by Hugh Jim Bissell on Sun Aug 26, 2012 at 06:44:44 PM PDT

          [ Parent ]

      •  It is very polite but it has the opposite (0+ / 0-)

        effect on gun enthusiasts here on Kos. They tend to swarm in like sheep being rounded up by a border collie.

        Tracy B Ann - technically that is my signature.

        by ZenTrainer on Sun Aug 26, 2012 at 09:45:01 PM PDT

        [ Parent ]

        •  News flash: (4+ / 0-)

          There's pretend polite and there's actual polite.  Supporting an agenda with faulty reasoning wrapped up in pretend politeness, is still nothing but faulty reasoning being used to support an agenda.  

          But of course, you already knew that.


          Time travel opportunity. Must bring your own weapons. Your safety is not guaranteed, I've only done this once before. Call 866.555.1212.

          by IndieGuy on Mon Aug 27, 2012 at 06:15:22 AM PDT

          [ Parent ]

  •  Conclusions do not follow from premises. (19+ / 0-)

    For instance, take this apparently formal argument:

    The results of this study show unmistakeably that: 1) gunshot injuries, both fatal and non-fatal, have  increased steadily over the period studied; 2) guns sales as modeled by the NICS data have likewise risen steadily since this record was initiated; and 3) there exists a tight linkage between gun sales and gunshot injuries, especially for fatal gunshot injuries.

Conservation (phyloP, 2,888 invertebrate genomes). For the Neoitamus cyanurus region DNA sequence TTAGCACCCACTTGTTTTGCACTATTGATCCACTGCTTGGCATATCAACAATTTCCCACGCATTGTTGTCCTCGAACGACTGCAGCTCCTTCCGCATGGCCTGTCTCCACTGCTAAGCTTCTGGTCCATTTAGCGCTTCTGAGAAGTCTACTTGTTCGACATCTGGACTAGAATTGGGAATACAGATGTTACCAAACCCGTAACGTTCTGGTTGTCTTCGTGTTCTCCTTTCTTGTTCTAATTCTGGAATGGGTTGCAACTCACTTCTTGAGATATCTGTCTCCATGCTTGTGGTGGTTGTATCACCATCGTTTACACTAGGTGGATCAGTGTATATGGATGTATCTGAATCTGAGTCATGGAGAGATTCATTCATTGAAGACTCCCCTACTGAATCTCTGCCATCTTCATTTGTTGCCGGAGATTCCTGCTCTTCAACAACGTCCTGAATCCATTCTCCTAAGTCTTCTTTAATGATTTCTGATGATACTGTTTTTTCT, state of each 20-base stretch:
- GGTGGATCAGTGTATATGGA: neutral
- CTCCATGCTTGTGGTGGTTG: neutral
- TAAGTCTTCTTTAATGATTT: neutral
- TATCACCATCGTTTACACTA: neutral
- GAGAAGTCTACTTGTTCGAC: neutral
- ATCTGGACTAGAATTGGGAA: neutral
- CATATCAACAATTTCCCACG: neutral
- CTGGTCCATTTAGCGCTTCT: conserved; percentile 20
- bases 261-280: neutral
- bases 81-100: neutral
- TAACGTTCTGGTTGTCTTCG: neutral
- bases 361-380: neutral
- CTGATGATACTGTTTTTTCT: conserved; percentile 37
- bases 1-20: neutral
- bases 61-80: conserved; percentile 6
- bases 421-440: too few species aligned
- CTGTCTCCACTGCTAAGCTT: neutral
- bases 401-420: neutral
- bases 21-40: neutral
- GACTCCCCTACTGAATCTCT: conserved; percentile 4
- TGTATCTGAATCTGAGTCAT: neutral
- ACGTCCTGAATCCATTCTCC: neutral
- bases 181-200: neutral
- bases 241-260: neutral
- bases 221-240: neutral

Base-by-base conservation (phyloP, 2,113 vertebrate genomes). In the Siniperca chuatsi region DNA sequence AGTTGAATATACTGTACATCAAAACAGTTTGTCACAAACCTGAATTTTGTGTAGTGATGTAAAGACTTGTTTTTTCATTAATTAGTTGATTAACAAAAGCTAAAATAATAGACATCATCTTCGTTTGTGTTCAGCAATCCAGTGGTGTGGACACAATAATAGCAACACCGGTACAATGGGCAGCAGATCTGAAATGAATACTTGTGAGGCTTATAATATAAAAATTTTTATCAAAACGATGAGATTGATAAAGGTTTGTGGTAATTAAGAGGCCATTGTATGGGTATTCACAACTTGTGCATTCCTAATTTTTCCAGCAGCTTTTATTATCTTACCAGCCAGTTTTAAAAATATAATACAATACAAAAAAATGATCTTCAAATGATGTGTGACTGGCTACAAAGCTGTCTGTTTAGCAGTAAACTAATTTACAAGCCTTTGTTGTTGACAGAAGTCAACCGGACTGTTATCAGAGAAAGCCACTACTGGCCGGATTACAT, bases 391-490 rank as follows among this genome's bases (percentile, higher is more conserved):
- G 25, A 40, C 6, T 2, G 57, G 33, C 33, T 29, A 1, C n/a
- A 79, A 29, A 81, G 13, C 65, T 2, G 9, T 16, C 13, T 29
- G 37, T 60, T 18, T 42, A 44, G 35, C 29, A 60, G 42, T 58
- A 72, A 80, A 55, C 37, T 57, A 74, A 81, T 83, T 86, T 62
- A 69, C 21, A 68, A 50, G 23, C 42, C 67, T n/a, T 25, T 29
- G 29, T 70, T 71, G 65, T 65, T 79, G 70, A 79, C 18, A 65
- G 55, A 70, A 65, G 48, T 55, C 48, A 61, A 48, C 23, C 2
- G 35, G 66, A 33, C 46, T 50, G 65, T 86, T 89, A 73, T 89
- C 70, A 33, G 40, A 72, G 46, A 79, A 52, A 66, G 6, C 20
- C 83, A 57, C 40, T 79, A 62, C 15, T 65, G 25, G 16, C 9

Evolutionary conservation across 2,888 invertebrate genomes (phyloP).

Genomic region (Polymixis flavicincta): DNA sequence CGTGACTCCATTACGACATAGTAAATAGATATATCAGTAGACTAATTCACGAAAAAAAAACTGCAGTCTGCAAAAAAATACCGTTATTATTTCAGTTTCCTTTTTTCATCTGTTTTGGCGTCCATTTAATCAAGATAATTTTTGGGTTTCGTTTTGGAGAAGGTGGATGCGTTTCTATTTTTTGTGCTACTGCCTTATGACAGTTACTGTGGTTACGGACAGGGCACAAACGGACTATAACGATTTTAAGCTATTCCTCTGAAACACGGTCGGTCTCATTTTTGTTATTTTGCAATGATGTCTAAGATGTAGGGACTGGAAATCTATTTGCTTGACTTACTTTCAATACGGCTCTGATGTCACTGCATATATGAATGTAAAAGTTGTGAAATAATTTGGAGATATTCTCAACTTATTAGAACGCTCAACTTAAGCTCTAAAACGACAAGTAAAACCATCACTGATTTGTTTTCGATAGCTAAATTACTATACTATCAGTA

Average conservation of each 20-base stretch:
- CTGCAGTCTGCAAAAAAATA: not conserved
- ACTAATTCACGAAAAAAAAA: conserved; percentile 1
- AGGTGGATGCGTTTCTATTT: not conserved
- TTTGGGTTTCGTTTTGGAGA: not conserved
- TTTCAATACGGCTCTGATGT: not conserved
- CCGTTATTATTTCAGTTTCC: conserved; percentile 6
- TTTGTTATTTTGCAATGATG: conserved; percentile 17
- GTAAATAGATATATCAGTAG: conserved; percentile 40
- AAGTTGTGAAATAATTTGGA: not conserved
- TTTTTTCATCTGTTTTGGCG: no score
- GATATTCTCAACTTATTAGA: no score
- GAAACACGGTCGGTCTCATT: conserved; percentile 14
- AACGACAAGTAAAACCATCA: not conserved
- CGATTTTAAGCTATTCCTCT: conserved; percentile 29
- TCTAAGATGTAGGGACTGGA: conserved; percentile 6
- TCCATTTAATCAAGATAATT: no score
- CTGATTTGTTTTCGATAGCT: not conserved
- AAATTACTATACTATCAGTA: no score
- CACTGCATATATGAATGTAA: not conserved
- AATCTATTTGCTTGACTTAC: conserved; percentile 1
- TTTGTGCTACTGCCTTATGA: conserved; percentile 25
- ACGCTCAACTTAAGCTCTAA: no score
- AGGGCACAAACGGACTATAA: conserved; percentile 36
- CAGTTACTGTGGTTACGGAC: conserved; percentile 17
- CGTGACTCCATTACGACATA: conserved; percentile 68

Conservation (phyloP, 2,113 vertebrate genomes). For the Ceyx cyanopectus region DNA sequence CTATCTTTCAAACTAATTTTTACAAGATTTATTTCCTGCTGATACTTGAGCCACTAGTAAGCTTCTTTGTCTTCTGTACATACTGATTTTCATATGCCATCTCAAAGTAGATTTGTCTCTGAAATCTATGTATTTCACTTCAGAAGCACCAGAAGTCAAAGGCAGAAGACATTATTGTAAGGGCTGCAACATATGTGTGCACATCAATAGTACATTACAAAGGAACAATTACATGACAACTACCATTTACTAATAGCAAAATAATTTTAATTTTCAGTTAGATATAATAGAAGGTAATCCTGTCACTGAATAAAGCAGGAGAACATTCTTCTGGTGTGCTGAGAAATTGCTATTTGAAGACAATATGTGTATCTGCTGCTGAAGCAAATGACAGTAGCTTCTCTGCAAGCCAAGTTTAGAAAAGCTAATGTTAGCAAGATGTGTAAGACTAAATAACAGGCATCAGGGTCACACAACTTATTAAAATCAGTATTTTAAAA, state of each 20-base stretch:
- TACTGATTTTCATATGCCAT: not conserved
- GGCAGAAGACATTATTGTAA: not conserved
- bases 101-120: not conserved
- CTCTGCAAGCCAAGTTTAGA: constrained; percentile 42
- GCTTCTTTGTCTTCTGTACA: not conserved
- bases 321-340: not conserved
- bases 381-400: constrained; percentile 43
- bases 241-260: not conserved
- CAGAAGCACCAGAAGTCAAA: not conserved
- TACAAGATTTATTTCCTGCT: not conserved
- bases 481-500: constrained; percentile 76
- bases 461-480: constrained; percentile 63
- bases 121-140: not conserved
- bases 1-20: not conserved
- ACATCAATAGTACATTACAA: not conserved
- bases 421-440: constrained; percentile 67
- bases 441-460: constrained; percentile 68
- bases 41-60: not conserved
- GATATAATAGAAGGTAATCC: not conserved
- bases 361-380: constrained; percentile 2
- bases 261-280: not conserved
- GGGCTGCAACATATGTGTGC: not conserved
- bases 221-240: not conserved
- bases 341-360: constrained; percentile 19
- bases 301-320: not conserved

One and two are fine, as far as they go, but number three is an assumption based on insisting that a "tight linkage" exists, where none is demonstrated.

    In other words, the diarist would have us believe that, because there are two data points regarding one particular item, then those two data points must, in fact, be tightly linked.

    This is simply not the case.  As others have mentioned, correlation does not imply causation.

    Yes, I often dress as a pirate. Your point?

    by theatre goon on Sun Aug 26, 2012 at 01:22:07 PM PDT

  •  Thanks for providing real data (8+ / 0-)

    Too often discussions about guns in the US involves only emotions and word-of-mouth accounts. It's really nice to see some real data.

  •  All of the examples cited in the third paragraph (5+ / 0-)

    is an average weekend in the gun-free city of Chicago.

    Children have imaginary friends, adults have god.

    by soros on Sun Aug 26, 2012 at 01:36:26 PM PDT